aims to offer the most compelling biblically-based content to Christians on their walk with Jesus. is your online destination for all areas of Christian Living – faith, family, fun, and community. Each category is further divided into areas important to you and your Christian faith including Bible study, daily devotions, marriage, parenting, movie reviews, music, news, and more.

Christian Music - Reviews, News, Interviews

The Early Years: 1997-2000

  • reviewed by Andree Farias Copyright Christianity Today International
  • 2004 1 Nov
The Early Years: 1997-2000
Sounds like … Switchfoot's trademark San Diego rock, with hints of surf pop, pop/rock, power pop, alternative rock, acoustic balladry, and everything in betweenAt a glance … despite being a clear effort to capitalize on Switchfoot's skyrocketing popularity, The Early Years is still a fine look at the band's impressive beginningsTrack ListingsThe Legend of ChinBombChem 6AUnderwaterEdge of My SeatHomeMight Have Ben HurConcrete GirlLife and Love and WhyYouOde to ChinDon't Be There>New Way to Be HumanNew Way to Be HumanIncompleteSooner or Later (Soren's Song)Company CarLet That Be EnoughSomething More (Augustine's Confession)Only HopeAmy's SongI Turn Everything OverUnder the FloorLearning to BreatheI Dare You to MoveLearning to BreatheYou Already Take Me ThereLove is the MovementPoparazziInnocence AgainPlaying for KeepsThe LoserThe Economy of MercyErosionLiving is Simple

No, The Beautiful Letdown isn't Switchfoot's debut. Columbia Records may want you to think otherwise, but the band's career began in 1997 when they were the flagship artists for Charlie Peacock's indie label re:think. Switchfoot released three re:think CDs—Legend of Chin, New Way to Be Human, and Learning to Breathe—all of which garnered positive press and helped cement them as a young band on the verge of a breakthrough. But since most people don't know that, EMI went to its vaults to compile The Early Years, a three-in-one deal meant to bring Switchfoot newbies up to date.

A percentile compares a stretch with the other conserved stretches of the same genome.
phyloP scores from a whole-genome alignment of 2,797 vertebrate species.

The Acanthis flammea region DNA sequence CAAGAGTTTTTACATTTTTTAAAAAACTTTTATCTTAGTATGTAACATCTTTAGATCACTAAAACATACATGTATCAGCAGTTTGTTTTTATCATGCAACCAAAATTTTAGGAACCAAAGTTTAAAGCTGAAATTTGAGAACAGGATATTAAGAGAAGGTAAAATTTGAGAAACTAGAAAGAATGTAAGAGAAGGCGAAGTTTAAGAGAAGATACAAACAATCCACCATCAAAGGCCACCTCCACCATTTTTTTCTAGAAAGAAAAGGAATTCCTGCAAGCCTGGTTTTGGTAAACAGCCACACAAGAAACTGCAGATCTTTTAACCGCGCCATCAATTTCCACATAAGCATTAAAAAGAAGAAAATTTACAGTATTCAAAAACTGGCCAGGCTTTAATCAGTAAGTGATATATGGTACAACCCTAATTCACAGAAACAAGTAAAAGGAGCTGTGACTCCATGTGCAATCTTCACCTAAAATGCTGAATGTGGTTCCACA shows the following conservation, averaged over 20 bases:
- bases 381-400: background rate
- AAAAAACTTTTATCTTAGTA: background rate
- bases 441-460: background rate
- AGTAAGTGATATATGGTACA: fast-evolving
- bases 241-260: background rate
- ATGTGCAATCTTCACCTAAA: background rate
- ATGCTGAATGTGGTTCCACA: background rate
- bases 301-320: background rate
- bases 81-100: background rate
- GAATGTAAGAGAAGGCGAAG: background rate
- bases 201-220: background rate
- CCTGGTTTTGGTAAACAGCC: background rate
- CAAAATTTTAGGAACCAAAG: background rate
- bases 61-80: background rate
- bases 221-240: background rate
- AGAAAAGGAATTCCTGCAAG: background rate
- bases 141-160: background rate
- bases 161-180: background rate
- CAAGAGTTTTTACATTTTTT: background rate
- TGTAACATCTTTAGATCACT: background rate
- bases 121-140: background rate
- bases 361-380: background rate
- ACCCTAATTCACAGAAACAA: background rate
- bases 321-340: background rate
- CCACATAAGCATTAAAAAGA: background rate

A sonic novelty from the get-go, the band always had problems staying stylistically put, flirting with everything from garage rock and power pop to acoustic and experimental pop/rock. It's refreshing to hear the band's evolution from the youthful yet lyrically sophisticated Chin to the slicked-up, quirky ways of New Way to Be Human, a progression that culminates in the rough-around-the-edges yet complex Learning to Breathe.

In light of the critical and nostalgic value of these recordings, it's unfortunate that this "boxed set" has very little going for it in terms of design or liner notes. Serious collectors and newer fans will be rather surprised at the simplistic packaging, which consists of the three discs bundled in a double-album case, with the booklets for the respective discs cheaply stacked on top of each other in a single tray. A collection of this caliber would've looked better if the albums had been presented in their original form, perhaps packaged in a hard paperboard sleeve. Additionally, the albums weren't remastered, which means that equalization and volume levels are bound to be different from disc to disc.

But as it stands, this collection is still a fine retrospective, one that chronicles the initial stages of a group at their most unassuming. Most would disagree, but post-Letdown Switchfoot is just as exciting as their Early Years.